Canada supports women’s economic empowerment with GHS 138m

Canadian High Commissioner Kati Csaba

Canada places gender equality and the empowerment of women and girls firmly at the centre of its international assistance, and is proud to work with the government of Ghana and other stakeholders to advance these objectives in Ghana.

To this end, Canada has announced GHS 138 million (CAD 30 million) in funding to four innovative projects that will enhance women’s economic empowerment, well-being and inclusive economic growth in Ghana.

These projects will directly benefit 31,000 women from specific urban, peri-urban, and rural areas in eight regions of Ghana, and will be implemented by Alinea, Oxfam Québec, Plan International Canada, and World University Service Canada.

The announcement was made by Canadian High Commissioner Kati Csaba at a launch event hosted by the High Commission of Canada in Accra.

After the official launch, Ms. Shamima Muslim, Founder and Convener of Alliance of Women in Media Africa, moderated a rich exchange on business development and access to finance, during which female entrepreneurs and project stakeholders shared promising practices, lessons learnt and successes.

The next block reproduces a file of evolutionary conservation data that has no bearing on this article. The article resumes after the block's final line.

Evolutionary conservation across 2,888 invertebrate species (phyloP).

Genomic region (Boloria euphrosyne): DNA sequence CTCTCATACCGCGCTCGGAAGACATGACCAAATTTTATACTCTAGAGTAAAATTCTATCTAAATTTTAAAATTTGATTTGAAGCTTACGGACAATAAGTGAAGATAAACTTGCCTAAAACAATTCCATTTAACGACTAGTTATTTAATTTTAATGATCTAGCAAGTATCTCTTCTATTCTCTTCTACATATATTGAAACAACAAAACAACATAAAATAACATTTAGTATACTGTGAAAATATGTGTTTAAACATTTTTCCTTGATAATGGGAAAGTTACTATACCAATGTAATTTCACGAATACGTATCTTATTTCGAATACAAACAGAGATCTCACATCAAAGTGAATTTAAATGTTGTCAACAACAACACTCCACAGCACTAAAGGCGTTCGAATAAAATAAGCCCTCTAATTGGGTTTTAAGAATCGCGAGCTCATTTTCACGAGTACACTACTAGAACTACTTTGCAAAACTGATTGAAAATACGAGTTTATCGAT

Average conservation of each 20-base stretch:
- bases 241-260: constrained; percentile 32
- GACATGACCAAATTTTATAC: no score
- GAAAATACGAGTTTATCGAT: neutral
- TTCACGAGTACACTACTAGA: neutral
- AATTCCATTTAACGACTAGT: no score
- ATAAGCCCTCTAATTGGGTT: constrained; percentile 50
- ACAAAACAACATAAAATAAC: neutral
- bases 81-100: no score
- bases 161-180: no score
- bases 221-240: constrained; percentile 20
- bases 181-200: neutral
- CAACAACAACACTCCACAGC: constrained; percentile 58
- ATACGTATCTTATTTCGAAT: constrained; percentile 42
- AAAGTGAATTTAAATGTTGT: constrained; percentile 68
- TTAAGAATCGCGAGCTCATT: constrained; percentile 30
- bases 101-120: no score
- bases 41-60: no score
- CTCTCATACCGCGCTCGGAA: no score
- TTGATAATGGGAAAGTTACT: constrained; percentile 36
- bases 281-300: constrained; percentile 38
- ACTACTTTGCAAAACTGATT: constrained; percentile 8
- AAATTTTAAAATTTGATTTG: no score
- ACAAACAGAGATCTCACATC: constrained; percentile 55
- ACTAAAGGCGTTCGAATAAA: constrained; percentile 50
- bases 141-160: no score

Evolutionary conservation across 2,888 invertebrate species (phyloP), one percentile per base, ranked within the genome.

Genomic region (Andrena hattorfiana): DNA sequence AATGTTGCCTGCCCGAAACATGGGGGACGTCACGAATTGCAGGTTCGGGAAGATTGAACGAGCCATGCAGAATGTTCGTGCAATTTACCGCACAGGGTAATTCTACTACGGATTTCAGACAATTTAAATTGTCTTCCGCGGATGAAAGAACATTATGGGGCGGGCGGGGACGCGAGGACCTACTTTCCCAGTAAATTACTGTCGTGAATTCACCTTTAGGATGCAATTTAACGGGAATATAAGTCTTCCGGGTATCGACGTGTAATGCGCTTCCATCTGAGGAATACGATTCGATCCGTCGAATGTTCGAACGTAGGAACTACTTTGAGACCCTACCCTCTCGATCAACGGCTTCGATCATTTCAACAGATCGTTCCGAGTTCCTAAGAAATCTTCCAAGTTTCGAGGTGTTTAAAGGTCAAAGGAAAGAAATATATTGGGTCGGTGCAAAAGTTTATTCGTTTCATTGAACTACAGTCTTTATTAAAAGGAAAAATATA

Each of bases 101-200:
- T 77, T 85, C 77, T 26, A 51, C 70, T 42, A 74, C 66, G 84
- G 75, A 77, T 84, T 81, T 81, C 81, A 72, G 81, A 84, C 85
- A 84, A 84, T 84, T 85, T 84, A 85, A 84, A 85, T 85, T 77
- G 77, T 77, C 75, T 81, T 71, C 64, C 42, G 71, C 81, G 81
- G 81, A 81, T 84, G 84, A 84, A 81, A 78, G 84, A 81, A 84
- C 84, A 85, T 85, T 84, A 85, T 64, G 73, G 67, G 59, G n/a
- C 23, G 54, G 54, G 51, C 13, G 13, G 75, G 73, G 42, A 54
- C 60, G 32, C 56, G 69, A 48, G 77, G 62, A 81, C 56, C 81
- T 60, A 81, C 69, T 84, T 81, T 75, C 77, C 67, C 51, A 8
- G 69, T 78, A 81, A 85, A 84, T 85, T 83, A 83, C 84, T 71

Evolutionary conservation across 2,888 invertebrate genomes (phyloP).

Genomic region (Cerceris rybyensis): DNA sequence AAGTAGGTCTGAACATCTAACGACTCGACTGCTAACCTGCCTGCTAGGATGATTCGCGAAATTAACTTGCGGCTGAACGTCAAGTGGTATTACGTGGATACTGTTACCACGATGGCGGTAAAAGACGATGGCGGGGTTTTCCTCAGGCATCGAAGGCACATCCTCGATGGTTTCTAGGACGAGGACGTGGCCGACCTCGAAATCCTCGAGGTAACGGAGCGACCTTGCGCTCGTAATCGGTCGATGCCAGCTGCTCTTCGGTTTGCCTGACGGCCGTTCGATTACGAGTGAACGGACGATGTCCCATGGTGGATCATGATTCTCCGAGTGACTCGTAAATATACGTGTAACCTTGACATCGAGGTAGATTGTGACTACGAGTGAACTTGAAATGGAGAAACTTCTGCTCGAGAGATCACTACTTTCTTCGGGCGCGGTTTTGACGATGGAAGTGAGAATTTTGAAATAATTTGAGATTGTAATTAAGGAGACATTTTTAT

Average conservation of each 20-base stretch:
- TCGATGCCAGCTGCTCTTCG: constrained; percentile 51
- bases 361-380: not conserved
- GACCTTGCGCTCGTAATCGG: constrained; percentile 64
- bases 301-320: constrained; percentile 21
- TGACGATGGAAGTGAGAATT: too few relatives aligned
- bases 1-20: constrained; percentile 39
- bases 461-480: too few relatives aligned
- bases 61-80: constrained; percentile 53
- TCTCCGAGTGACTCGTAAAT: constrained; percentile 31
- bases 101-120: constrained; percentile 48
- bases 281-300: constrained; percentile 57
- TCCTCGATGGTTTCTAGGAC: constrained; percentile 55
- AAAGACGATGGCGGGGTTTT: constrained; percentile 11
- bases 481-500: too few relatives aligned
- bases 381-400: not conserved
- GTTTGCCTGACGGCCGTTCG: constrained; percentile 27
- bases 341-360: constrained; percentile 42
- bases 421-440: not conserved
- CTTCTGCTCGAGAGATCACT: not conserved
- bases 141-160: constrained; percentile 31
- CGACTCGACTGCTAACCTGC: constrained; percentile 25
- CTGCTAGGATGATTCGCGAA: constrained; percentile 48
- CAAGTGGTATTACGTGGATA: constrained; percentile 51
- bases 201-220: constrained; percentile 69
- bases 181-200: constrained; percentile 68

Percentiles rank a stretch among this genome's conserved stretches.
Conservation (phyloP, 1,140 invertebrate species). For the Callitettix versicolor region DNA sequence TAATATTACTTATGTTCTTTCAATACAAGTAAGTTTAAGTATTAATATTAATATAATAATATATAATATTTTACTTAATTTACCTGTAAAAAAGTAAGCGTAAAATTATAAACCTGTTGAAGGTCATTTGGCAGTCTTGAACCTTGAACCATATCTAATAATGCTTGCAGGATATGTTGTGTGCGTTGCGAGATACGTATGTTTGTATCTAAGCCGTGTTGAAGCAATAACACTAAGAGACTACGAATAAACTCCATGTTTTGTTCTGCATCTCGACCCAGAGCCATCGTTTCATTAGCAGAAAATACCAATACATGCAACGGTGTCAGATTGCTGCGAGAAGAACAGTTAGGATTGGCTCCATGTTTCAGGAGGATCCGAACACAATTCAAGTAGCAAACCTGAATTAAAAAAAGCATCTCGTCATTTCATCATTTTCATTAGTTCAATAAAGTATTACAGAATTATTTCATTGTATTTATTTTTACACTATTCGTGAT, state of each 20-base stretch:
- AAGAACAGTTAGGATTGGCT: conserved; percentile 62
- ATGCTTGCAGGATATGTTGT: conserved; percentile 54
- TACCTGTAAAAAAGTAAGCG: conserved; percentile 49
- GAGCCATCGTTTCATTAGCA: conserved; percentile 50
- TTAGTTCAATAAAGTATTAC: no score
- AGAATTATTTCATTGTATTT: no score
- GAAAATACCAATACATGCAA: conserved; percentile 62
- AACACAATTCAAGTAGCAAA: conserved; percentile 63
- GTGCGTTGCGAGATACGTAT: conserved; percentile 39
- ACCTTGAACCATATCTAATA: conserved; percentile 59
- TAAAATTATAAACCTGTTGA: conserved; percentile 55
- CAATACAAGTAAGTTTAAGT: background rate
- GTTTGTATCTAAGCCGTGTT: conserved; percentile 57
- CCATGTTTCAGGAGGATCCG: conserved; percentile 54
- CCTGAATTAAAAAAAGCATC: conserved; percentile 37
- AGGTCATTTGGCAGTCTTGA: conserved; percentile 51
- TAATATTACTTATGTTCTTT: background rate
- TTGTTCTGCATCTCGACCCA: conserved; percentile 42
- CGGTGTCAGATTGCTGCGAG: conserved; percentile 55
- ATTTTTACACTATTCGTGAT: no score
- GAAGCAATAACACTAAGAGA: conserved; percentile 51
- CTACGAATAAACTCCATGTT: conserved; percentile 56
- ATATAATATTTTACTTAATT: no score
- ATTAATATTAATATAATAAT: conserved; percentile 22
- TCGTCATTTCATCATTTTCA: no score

Each of the funded projects is designed to meet the economic empowerment needs of women living in poverty.

The Alinea and World University Service of Canada projects focus on increasing access to productive, secure and equitable employment opportunities for women through the design and delivery of skills training in trades not traditionally pursued by women, such as mechanics, electronics and construction.

The Oxfam Québec and Plan International Canada projects, on the other hand, focus on increasing the productivity, profitability and innovation of women-owned businesses. All four projects will deploy new approaches and business models designed specifically to support women in the creation and growth of their businesses, including agribusinesses.

The projects will also promote strategies that will empower women to increase their control over capital, land and productive resources, particularly in the soybean, cocoa and shea sectors.

“Inclusive economic growth in Ghana cannot be achieved without the full and equal participation of women as economic actors. Ghanaian women need more opportunities to succeed, and greater control over resources and decision-making. When women are able to develop their full economic potential— whether as business leaders, entrepreneurs, or producers—economies thrive and the benefits of growth reach more people,” said Kati Csaba.

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